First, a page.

Out of all the image compression tools I’ve tried, and there were quite a few, including Smush Pro, nothing comes close to the level of coverage ShortPixel provides. And it doesn’t stop there either; all images are compressed and processed on ShortPixel’s cloud server, so there is no additional strain applied on your server when it’s running.

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Once an image as been optimised by ShortPixel on its cloud server, the old, bloated image file is replaced by a lightweight ShortPixel version. Do this thousands of times for every image on your site and you’ll be shaving seconds off of your site’s load times. If you want you old images, you can choose to back them up as well – I never bother with this though.

There are no file size limits either; it doesn’t matter if an image is 16GB or 2MB, ShortPixel will optimize it for speed and performance. And once it’s finished running, it’ll turn its attention to any new images that are uploaded your site, meaning you never have to worry about resizing images.

Setting Up ShortPixel – Installation Guide

Setting up and running ShortPixel is super simple. In fact, the entire process can be broken down into several steps:

  1. Sign-Up For ShortPixel Account, Pick A Plan, Get Your API Code
  2. Download The WordPress Plugin & Install It
  3. Open Plugin & Enter Your API 
  4. Go To Plugin & Select ShortPixel Bulk 
  5. Hit Start & You’re Done

How Much Does ShortPixel Cost? 

Considering how sophisticated ShortPixel is, the pricing options are no way near what you’d imagine them to be. ShortPixel works on packages, so you only have to pay for as much as  you need. They even do a free option, which will optimize just 100 images. Here’s a breakdown of ShortPixel’s pricing brackets:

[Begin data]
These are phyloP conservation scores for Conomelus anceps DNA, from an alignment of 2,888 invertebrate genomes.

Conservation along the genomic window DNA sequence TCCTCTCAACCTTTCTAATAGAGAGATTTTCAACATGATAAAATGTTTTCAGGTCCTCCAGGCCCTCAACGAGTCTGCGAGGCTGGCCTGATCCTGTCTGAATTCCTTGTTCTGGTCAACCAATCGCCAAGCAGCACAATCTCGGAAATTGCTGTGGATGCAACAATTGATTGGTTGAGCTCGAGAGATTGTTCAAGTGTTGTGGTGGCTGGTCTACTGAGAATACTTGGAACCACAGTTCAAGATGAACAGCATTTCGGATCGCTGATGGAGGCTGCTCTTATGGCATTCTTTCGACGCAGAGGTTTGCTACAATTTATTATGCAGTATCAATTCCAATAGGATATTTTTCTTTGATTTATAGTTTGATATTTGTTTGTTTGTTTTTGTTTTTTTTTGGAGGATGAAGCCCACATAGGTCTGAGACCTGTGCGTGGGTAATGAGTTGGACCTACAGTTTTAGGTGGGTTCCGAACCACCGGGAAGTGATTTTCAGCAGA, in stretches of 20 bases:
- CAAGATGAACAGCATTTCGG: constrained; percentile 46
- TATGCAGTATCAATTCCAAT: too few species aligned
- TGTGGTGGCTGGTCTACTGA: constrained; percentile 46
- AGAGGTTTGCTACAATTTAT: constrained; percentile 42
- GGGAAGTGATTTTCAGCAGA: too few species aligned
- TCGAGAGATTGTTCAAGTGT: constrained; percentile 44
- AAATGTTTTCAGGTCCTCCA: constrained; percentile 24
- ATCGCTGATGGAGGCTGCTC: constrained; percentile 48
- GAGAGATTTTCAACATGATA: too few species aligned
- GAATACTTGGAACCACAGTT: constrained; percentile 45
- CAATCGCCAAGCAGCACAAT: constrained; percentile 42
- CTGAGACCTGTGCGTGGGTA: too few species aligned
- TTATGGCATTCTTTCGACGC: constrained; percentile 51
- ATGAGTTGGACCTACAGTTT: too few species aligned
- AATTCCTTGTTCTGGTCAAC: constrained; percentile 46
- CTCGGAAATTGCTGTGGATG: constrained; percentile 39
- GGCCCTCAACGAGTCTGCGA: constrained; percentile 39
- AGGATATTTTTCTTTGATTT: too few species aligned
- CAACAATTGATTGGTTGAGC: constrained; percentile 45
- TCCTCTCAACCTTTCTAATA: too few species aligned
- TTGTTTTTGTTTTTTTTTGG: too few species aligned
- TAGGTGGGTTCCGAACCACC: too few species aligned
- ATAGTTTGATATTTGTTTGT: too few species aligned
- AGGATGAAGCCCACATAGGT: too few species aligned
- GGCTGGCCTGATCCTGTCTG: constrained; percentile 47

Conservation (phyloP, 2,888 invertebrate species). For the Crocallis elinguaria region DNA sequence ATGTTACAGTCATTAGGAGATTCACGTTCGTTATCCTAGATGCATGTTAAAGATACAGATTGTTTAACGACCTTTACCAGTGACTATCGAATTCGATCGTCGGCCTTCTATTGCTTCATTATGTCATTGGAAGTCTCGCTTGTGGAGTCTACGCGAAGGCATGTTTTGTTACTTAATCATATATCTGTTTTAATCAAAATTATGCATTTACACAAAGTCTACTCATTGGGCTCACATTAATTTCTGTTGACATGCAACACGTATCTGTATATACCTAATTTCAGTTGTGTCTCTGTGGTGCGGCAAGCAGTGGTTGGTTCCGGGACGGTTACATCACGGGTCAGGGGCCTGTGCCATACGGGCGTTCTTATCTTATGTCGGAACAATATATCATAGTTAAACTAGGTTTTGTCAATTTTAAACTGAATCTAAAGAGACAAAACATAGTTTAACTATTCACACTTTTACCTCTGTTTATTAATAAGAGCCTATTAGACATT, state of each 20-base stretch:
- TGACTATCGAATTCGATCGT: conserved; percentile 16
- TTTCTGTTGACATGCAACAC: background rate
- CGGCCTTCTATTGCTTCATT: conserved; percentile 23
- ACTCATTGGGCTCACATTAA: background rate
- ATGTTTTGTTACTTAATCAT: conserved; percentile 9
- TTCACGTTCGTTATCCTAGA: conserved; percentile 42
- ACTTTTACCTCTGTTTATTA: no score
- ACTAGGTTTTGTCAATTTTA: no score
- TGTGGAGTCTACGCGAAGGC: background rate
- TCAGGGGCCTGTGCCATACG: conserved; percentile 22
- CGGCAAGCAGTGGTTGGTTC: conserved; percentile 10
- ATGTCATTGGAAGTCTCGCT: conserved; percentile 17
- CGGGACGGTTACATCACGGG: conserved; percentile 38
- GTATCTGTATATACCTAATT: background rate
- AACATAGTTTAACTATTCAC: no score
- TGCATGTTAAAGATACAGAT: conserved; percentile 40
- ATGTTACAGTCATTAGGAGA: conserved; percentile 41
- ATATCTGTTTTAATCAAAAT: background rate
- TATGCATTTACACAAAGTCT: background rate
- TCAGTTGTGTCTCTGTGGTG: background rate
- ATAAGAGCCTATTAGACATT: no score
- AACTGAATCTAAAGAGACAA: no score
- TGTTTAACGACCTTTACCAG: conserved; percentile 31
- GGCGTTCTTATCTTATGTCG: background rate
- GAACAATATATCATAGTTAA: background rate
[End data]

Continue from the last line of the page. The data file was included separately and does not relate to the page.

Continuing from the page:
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ShortPixel Has A Range of Plans To Suit Sites of All Sizes – Click Here For A Full Breakdown of Features & Costs

Verdict – Should You Get ShortPixel For Your WordPress Site? 

In a word: YES. If you want a speedy, well-optimized WordPress site that runs at optimal speed, you simply cannot do without a tool like ShortPixel. Within hours of installing it, depending on how many images you have, it will shave seconds of your load times.

ShortPixel is simple to install and use too; even someone with little to no knowledge of WordPress could get it up and running with zero fuss. All you need is the API and the plugin and ShortPixel will do the rest, chomping down your images.

The ability to choose what style of compression you want is a true USP as well because if, for example, you’re a photographer and you want high quality images on your site, you can choose Glossy and keep everything as is, just with a slight reduction in footprint size.

For most, though, Lossy will suffice. It’s the most dramatic of the compression algorithms, but it will yield the best possible results (meaning the most improvements in site speed). If you’re even remotely serious about succeeding with your WordPress site, you really cannot live without a plugin like ShortPixel.

Richard Goodwin

Richard Goodwin is a leading UK technology journalist with a focus on consumer tech trends and data security. Renowned for his insightful analysis, Richard has contributed to Sky News, BBC Radio 4, BBC Radio 2, and CNBC, making complex tech issues accessible to a broad audience.